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Marble Falls Fire Rescue’s Coy Guenter returns to work after cancer treatment

Marble Falls Fire Rescue Capt. Coy Guenter

Marble Falls Fire Rescue Capt. Coy Guenter checks a self-contained breathing apparatus on his first day back to full-time duty after a bout with colorectal cancer. Staff photo by Jennifer Fierro

Marble Falls Fire Rescue Capt. Coy Guenter returned to full-time duty Tuesday, Dec. 14, after 18 weeks recovering from colorectal cancer. He is back a year to date from when he was diagnosed with the disease.

“I never realized how great this community is,” said the 52-year-old as he leaned back in his office chair upon his return. “I’ve been overwhelmed by the support and everything people have given me.”

In October 2020, a routine physical led to a colon check for Guenter.

“It ended up saving my life,” he said. “I had no symptoms. (My doctor) got it scheduled, and, luckily, she did.”

Colorectal cancer is the second-deadliest cancer for men and women combined but also one of the most preventable, according to the Centers for Disease Control and Prevention. Firefighters are at particular risk. A study by the National Institute for Occupational Safety and Health showed firefighters are more than twice as likely to be diagnosed with an invasive cancer such as colon cancer than the general population because of their exposure to toxic chemicals when fighting fires.

Guenter is a strong advocate for regular physical and wellness exams as well as cancer screenings.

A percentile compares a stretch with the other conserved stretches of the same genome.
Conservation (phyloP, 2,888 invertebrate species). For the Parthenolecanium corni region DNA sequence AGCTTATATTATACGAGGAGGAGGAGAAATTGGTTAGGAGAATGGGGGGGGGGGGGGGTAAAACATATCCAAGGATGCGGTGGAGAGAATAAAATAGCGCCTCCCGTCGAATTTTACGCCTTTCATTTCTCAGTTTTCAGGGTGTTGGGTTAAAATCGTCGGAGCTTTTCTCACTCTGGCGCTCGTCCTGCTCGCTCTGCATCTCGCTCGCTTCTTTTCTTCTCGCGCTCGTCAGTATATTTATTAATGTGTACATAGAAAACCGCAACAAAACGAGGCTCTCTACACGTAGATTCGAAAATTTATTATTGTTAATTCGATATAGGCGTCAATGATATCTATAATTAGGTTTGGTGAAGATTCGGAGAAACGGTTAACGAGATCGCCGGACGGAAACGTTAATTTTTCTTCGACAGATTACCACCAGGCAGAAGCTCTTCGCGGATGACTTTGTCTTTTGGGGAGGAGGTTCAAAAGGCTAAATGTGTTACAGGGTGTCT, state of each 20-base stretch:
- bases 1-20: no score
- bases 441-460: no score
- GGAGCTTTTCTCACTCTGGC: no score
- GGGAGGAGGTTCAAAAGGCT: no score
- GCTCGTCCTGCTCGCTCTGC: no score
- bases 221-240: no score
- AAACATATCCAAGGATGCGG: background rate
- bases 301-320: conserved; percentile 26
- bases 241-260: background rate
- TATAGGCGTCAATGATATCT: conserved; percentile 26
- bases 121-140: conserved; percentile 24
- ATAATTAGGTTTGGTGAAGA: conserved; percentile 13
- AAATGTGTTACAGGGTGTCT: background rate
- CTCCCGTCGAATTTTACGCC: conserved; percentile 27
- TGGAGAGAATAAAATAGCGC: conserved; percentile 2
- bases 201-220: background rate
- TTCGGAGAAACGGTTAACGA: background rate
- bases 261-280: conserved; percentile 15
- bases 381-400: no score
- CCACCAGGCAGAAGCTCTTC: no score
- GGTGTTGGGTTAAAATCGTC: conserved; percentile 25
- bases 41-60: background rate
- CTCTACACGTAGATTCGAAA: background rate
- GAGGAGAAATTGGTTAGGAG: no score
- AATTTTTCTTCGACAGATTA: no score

“If you catch it early, you can survive it,” he said. “It’s easy to get checked. It’s one day of trouble for peace of mind knowing the hidden killer isn’t there.”

In March, Guenter began 28 sessions of radiation and chemotherapy. On July 2, he underwent a seven-hour surgery to remove 10 inches of colon and had to wear an ostomy bag for several months. Six weeks ago, the bag was removed and his colon was reconstructed during a two-hour surgery.

“I feel like a new firefighter — excited and giddy,” he said. “My energy level is wonderful.”

To ease back into the job, Guenter has been working on flagpoles to ensure his firefighting equipment remains in good order. 

The community rallied around Guenter and his family during the ordeal by raising money and helping in other ways. Just as important to him were the kind and encouraging words he received.

“I want to thank my family and friends and all the organizations that helped me,” he said. “I couldn’t have done it without them. Lean on your family and friends because they’ll be there for you and help you through the process.”